(2) You want to think very very carefully about how much you trust these people (all of them) and how likely it is you think both couples will still be together in 3-5 years. I worry that you are buying with your girlfriend rather than your wife/fiancee/partner. If there is any significant chance that someone is going to break up (either you and your girlfriend or the other couple), then this is probably not a good idea. Even if you have a great contract with all of the rights and responsibilities established in advance, enforcing the terms in a bad situation (i.e., you need to throw someone out) will be horrible as a practical matter. Along these same lines, the bank will very likely hold each of you separately responsible for the entire mortgage. That means if the other couple flakes out, the bank can come after you for the whole thing, and there is nothing you can do about it. You need a huge amount of trust here -- you can't replace trust with legal documents in a situation like this.

(3) I hate mortgage brokers and think they mainly rip people off. Call Countrywide and Washington Mutual and make sure you can't just get a good deal from them before you spend a lot of time with a broker. (Off topic, sorry.)
posted by Mid at 8:17 PM on June 25, 2005

Have you considered setting up an LLC for the four of you and buying it as a rental property - the LLC would be pass through but it would make the process of ownership and departure pretty straight forward matter of shares which have legal constraints. Just a thought. Check with your mortgage banker for the name of a real estate lawyer that can work with you on this project.
posted by ptm at 11:38 PM on June 25, 2005

No advice, just that this seems like a supremely bad idea.
posted by fixedgear at 3:59 AM on June 26, 2005

If you do this, know that your girlfriend is now your "financée".
posted by Aknaton at 5:31 AM on June 26, 2005

For the purposes of the agreement, don't think of it as buying a home together, think of it as buying a business, or making an investment together. Realize how really crummy it would be if a couple splits up and there's a financial disaster in addition to an emotional mess. What if Mr. A has an affair with Ms. B? What if Mr. B loses his job and can't pay the mortgage? Talk seriously about how you would handle these issues. Talking about it beforehand will help you be prepared.

As for me, a simple 3 paragraph document, not even notarized, saved me my house when I got divorced.
posted by theora55 at 5:36 AM on June 26, 2005

I don't understand why MattD thinks courts would ignore a good faith agreement between parties... The court might not interpret it in the way that seems most obvious to you, which may or may not be a big problem, but the court would honour the document weather a lawyer wrote it or not.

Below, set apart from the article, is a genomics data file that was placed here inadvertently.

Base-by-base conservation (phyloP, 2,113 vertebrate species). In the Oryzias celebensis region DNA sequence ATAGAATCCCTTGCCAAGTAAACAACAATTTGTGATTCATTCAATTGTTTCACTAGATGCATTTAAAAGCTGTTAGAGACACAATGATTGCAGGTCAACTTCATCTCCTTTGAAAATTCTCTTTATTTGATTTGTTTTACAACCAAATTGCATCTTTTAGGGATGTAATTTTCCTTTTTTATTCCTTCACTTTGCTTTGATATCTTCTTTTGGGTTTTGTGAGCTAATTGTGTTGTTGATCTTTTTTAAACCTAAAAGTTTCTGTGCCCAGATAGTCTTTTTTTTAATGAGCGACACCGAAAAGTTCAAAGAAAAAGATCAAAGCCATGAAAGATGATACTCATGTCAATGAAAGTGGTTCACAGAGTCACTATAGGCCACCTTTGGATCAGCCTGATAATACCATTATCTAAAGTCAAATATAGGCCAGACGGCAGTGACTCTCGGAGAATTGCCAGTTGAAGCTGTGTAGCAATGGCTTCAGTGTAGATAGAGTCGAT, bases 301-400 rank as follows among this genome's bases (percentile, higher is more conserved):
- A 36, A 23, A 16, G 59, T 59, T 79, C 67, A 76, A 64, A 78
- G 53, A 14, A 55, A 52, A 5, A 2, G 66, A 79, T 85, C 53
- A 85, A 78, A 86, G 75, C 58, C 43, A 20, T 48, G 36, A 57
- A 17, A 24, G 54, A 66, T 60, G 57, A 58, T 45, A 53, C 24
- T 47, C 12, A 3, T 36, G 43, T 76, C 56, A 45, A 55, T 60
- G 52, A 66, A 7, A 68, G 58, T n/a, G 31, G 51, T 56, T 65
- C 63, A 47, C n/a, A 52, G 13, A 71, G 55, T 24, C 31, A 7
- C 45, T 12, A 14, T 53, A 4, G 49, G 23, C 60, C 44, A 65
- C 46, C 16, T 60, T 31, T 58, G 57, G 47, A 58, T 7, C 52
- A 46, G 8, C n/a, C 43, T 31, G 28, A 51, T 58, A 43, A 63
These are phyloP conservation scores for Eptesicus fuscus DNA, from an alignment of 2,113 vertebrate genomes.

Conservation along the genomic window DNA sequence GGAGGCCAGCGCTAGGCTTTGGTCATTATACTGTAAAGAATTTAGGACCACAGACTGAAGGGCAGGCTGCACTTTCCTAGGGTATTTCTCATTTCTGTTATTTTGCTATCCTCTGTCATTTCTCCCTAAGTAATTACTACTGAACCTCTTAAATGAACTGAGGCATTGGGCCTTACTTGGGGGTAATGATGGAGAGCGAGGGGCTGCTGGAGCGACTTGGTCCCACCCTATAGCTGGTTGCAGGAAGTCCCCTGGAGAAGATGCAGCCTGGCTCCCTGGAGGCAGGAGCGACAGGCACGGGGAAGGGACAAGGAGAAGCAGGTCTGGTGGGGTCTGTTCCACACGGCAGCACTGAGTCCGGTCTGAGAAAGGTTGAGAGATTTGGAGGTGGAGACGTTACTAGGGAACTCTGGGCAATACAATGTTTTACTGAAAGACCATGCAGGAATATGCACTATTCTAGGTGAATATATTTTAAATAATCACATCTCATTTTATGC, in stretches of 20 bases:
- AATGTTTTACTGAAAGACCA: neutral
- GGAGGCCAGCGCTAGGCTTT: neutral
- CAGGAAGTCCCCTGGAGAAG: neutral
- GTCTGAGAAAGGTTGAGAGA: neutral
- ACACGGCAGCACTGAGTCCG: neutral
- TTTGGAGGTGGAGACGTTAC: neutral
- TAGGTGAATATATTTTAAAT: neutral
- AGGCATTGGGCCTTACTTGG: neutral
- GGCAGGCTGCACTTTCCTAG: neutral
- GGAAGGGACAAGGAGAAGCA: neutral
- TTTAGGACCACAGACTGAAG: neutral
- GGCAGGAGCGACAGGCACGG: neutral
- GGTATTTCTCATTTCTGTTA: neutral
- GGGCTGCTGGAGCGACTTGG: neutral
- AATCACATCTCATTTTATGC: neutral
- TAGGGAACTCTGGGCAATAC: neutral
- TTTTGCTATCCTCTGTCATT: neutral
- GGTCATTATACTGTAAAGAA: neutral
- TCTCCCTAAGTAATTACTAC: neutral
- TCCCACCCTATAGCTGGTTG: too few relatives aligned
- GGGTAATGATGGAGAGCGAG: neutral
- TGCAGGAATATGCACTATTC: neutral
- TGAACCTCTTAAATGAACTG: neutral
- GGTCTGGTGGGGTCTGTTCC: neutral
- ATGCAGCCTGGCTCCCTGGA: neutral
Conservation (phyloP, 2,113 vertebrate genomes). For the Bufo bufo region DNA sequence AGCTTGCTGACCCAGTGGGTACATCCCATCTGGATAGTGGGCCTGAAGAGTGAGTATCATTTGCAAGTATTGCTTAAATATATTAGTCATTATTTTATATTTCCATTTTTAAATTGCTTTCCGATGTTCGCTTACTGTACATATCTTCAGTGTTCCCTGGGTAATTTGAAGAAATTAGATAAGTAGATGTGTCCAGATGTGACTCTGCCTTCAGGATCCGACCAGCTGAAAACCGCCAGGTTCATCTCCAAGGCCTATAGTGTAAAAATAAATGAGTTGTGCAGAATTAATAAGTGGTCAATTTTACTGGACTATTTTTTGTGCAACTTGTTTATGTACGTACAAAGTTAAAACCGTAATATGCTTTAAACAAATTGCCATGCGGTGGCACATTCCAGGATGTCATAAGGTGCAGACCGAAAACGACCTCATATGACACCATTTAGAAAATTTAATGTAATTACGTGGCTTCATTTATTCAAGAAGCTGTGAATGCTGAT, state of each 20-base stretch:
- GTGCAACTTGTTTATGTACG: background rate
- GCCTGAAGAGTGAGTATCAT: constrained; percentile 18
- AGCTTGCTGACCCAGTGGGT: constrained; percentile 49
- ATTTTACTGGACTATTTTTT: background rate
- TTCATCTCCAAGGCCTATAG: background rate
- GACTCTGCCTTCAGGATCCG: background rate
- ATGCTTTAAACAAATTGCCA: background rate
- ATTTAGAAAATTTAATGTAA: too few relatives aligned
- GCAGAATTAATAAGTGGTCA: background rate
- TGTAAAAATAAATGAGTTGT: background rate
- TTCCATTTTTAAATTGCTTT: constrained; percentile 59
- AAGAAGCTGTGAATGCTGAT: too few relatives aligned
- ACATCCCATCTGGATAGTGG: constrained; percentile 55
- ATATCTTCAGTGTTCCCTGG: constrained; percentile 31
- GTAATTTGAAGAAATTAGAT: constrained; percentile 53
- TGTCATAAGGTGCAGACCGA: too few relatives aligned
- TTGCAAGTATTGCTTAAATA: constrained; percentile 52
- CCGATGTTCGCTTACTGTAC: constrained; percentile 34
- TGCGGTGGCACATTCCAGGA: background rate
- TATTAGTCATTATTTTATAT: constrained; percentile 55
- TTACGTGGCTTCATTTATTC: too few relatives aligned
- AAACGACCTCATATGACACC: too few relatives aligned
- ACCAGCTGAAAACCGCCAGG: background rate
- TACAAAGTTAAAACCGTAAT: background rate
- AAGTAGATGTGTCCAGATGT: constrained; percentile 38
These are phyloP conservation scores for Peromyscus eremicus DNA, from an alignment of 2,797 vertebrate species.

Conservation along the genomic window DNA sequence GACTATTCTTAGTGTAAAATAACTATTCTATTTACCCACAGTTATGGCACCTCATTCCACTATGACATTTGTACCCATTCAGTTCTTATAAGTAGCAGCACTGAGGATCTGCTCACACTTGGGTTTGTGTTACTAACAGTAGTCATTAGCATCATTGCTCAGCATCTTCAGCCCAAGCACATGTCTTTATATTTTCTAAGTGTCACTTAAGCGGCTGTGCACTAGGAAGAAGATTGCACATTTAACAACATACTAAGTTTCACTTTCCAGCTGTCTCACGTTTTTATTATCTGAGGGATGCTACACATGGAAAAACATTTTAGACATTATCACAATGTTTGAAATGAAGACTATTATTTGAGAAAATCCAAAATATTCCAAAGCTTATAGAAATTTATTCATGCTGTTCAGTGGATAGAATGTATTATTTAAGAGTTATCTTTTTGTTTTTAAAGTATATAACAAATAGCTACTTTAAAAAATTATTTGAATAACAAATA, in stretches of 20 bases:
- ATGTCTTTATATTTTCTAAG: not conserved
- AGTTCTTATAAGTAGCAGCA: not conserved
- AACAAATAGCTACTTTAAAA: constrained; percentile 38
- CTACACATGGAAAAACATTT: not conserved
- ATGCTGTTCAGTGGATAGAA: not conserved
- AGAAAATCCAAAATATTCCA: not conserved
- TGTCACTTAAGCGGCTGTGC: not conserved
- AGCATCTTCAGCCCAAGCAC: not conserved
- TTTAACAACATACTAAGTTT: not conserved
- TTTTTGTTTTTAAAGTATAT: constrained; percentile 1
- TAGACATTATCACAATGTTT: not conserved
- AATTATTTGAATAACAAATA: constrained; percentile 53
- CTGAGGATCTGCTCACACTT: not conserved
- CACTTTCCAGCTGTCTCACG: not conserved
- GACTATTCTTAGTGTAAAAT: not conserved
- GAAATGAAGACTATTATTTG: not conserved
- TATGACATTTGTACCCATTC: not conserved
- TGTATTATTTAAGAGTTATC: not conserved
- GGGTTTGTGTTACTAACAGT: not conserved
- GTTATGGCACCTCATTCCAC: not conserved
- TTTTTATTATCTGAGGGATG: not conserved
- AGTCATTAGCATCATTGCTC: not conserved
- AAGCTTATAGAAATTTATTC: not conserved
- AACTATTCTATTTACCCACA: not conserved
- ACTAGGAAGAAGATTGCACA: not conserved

Am I missing something huge here? Aren't all agreements legally binding weather verbal, notarized, scribbled on a napkin or lawyered over for hundreds of hours?
posted by Chuckles at 6:10 AM on June 26, 2005

It's not that the courts would "ignore" a good faith agreement between parties, or that agreements aren't necessarily legally binding, it's that with a casually done agreement, there can be later disputes, or one party can easily deny ever having signed it. See more here.

When you're obligating yourself at this level, and there are other people in the mix, you can't be too careful. Relationships change.
posted by JanetLand at 7:24 AM on June 26, 2005

Chuckles: no. There are a variety of reasons that a contract may not be enforceable. And there are some contracts that are enforceable only if they are in writing and signed. I wouldn't do something so unusual involving so much money without having a lawyer look at it.
posted by grouse at 7:29 AM on June 26, 2005

You should not be buying a house with anyone you're not married to unless each of you could afford it on your own.
posted by kindall at 10:22 AM on June 26, 2005

miles, your profile puts in you in Northern California. What you need to find is an attorney with experience in helping a group of people purchase property under a "Tenancy in Common" arrangement. There are certainly attorneys in San Francisco with lots of experience in setting up this type of ownership structure. I can't refer you to anyone I know, but either the Bar Association of San Francisco or the State Bar of California can point you towards an attorney experienced in these matters.

I don't have any personal experience in it myself, and while I think you absolutely must have the assistance of good legal counsel, the TIC structure is fairly common out here for precisely the reason you mentioned.

Good luck!
posted by ambrosia at 11:26 AM on June 26, 2005

In the past my boyfriend did this with nine other people, in the form of the LLC agreement mentioned above. They bought a huge multifamily house and each owner paid rent to the LLC. When someone wanted to move out, it was simple -- they could either sell their share in the company outright, or they could rent their unit out individually.

Apparently it all worked great, except for the part where they dissolved the partnership and sold the house just before the real estate market really took off.
posted by nev at 2:38 PM on June 26, 2005

You might want to take a read through this thread from a few months back.
posted by pwb503 at 4:24 PM on June 26, 2005

I'd go the LLC route. It'll cost you a couple hundred bucks a year but it is the simplest thing and will protect you if one of the partners paralysis a kid in an auto accident or something where a simpler document won't (IE: a judgement against anyone member will only attach to their 1/4 share.). I'm not sure how this will effect the morgage insurance income tax americans get though.

Aknaton writes "If you do this, know that your girlfriend is now your 'financée'"

This ain't true unless you've been introducing her as your wife, filing joint tax returns or otherwise acting as if you were married.
posted by Mitheral at 7:15 PM on June 26, 2005